Background Check Questions: Illinois Joins Ban-the-Box States; New Jersey May Be Next



Criminal background questions on employment applications will no longer be permitted in Illinois, effective January 1, 2015. On July 19, Governor Quinn signed the Job Opportunities for Qualified Applicants Act, making Illinois the fifth state to prohibit private employers from asking criminal history questions at the initial application stage.

Illinois joins Hawaii, Massachusetts, Minnesota and Rhode Island in banning the box statewide for private employers. As discussed below, New Jersey may be about to follow.

Several cities have also passed ban-the-box laws that apply to private employers, including Philadelphia, Seattle, Newark, San Francisco, Baltimore and Rochester, NY.

Ban-the-box laws prohibit employers from asking applicants about their criminal history until after the applicants clear an initial round of qualification screening. The Illinois law covers private employers with 15 or more employees and covers employment agencies. Illinois already had imposed these restrictions on public employers.

The law prohibits questions about criminal background until after the applicant has been determined to be qualified for the position and has been notified that he or she has been selected for an interview. For jobs that do not require an interview, criminal background questions cannot be asked until after a conditional offer is made.

The Illinois law does not apply to positions where federal or state law prohibits employment of individuals with certain convictions. It also does not apply to positions where a bond is required if specified criminal convictions would disqualify the applicant from obtaining the bond. The law also does not apply to employers licensed under the Emergency Medical Services (EMS) Systems Act.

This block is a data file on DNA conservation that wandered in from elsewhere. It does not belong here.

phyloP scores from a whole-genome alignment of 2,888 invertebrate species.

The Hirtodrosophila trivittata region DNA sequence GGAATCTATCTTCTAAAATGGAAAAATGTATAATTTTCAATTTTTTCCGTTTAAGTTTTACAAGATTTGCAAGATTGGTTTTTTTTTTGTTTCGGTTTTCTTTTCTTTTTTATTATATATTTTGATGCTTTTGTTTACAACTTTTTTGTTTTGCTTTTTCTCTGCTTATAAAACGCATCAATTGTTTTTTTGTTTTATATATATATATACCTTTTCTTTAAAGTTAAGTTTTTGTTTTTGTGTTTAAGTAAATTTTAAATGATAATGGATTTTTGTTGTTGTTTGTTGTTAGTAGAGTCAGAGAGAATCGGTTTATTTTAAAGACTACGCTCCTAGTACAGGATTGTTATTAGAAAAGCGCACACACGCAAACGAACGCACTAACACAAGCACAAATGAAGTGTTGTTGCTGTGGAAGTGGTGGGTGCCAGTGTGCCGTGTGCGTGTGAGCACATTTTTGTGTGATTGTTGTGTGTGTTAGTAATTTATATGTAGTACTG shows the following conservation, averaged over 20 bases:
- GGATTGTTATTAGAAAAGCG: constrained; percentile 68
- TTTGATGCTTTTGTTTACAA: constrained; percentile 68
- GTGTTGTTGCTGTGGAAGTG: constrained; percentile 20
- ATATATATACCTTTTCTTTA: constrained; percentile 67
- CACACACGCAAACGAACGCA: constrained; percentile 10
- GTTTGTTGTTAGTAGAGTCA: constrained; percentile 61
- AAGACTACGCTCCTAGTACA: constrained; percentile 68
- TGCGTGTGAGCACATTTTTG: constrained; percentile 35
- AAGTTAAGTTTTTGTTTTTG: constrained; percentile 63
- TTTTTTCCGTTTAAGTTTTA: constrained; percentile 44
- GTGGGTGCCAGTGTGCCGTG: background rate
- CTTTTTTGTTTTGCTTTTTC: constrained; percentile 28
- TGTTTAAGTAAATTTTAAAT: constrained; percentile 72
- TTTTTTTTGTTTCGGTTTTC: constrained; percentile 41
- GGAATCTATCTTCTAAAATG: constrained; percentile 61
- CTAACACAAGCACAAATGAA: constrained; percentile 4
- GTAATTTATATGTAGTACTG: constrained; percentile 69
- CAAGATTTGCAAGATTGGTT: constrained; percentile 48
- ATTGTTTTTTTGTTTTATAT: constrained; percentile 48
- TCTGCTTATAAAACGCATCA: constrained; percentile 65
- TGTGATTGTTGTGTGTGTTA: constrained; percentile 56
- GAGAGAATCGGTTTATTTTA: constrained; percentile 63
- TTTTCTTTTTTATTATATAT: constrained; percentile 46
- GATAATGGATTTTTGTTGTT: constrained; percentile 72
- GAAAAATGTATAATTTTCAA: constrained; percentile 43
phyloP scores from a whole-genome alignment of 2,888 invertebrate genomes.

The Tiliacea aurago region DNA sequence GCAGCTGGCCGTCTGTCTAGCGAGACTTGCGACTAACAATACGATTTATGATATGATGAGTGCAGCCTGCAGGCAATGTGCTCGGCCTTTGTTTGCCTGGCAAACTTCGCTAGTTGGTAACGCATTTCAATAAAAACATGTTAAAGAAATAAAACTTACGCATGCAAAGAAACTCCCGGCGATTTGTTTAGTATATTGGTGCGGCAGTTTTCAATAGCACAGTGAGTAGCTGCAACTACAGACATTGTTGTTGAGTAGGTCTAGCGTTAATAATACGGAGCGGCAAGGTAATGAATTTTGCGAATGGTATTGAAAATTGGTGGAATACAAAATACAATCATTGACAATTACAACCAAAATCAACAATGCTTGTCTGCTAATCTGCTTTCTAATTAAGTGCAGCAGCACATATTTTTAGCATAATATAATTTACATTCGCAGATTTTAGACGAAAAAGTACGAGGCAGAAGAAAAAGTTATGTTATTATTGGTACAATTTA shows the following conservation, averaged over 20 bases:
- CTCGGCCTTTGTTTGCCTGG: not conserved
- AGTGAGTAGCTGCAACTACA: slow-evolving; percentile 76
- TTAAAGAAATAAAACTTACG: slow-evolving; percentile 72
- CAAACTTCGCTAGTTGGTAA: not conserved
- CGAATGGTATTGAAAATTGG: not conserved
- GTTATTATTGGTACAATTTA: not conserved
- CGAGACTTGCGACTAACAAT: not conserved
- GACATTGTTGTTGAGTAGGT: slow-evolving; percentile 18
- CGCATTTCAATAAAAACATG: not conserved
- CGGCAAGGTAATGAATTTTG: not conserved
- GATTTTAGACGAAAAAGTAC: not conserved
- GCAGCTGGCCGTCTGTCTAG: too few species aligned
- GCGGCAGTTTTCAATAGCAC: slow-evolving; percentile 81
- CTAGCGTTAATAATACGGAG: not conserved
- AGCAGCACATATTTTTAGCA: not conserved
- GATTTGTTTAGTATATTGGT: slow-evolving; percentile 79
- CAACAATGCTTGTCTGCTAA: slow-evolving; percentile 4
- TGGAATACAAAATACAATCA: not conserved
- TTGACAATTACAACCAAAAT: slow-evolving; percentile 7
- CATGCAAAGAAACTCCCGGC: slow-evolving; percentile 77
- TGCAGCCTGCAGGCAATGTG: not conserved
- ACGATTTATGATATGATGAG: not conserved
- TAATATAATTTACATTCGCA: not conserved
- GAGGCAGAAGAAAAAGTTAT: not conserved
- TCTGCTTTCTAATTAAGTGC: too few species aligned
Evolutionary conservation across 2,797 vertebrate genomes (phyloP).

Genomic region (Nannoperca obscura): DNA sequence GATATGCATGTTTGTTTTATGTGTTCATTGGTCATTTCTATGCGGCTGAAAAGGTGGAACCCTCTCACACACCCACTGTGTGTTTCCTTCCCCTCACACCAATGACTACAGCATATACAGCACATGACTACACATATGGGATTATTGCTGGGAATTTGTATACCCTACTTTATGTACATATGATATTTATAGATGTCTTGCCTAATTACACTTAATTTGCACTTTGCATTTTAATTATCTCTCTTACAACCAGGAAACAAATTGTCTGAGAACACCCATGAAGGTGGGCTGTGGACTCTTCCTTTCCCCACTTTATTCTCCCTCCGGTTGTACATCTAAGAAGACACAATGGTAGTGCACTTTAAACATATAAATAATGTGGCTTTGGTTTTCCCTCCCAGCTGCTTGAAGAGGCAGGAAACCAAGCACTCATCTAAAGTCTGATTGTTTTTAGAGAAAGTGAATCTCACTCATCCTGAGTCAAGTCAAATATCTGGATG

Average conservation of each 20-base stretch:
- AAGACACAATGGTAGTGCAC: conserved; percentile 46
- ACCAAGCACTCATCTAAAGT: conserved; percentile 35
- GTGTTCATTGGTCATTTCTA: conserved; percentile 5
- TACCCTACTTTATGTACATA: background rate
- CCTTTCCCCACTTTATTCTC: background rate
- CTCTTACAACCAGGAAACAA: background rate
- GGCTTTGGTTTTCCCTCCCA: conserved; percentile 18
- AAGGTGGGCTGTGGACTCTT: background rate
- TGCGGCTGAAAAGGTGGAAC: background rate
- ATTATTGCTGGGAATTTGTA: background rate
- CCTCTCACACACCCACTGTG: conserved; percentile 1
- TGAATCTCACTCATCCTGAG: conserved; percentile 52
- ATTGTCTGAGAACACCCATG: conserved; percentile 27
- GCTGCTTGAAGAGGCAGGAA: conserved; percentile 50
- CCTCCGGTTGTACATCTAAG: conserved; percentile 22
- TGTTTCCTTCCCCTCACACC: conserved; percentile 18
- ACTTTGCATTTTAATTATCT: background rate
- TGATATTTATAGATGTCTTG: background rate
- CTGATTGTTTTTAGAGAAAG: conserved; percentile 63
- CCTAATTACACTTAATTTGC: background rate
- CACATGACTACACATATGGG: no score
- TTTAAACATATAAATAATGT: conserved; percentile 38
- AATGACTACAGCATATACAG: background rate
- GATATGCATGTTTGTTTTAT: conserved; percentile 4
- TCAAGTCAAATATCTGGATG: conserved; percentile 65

All other private employers and agencies must comply, which means they must remove criminal history questions from their applications. Penalties for noncompliance start with a written warning and progress through a series of increasing fines ($500, $1,000, $1,500) for multiple offenses or for past offenses not quickly cured. The law does not provide applicants with the right to file a civil lawsuit. All enforcement activity must be brought by the Illinois Department of Labor, which would be represented by the State Attorney General.

New Jersey

The New Jersey state Senate and Assembly both passed a ban-the-box law for private employers on June 26, and the bill now awaits signature by Gov. Christie.

The New Jersey Opportunity to Compete Act would apply to private employers with 15 or more employees and to employment agencies. It would prohibit questions about criminal history until the employer has conducted a first interview, whether in person or by any other means. The law does not define what constitutes an interview and does not address what happens if no interview is required for the position. Administrative guidance by the Commissioner of Labor and Workforce Development may be issued at some point to address these scenarios.

Like the Illinois law, the New Jersey law would not apply to positions where federal or state law prohibits employment of individuals with certain convictions. The New Jersey law also contains additional exceptions and does not apply to positions in law enforcement, corrections, the judiciary, homeland security or emergency management. The New Jersey law also contains an exception that allows employers to inquire further about criminal history if the applicant voluntarily discloses a criminal record during the initial application process.

The New Jersey law sets forth a series of increasing monetary penalties for noncompliance, in amounts not to exceed $1,000 for a first violation, $5,000 for a second and $10,000 for a third. There is no private right to bring a civil action, and any enforcement action must be brought by the Commissioner of Labor and Workforce Development.

The final version of the New Jersey bill has been sent to Gov. Christie for signature. The governor has 45 days to sign or veto the bill or, if he takes no action, it would become law without his signature after 45 days. The law would take effect July 1, 2015.

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DISCLAIMER: Because of the generality of this update, the information provided herein may not be applicable in all situations and should not be acted upon without specific legal advice based on particular situations.

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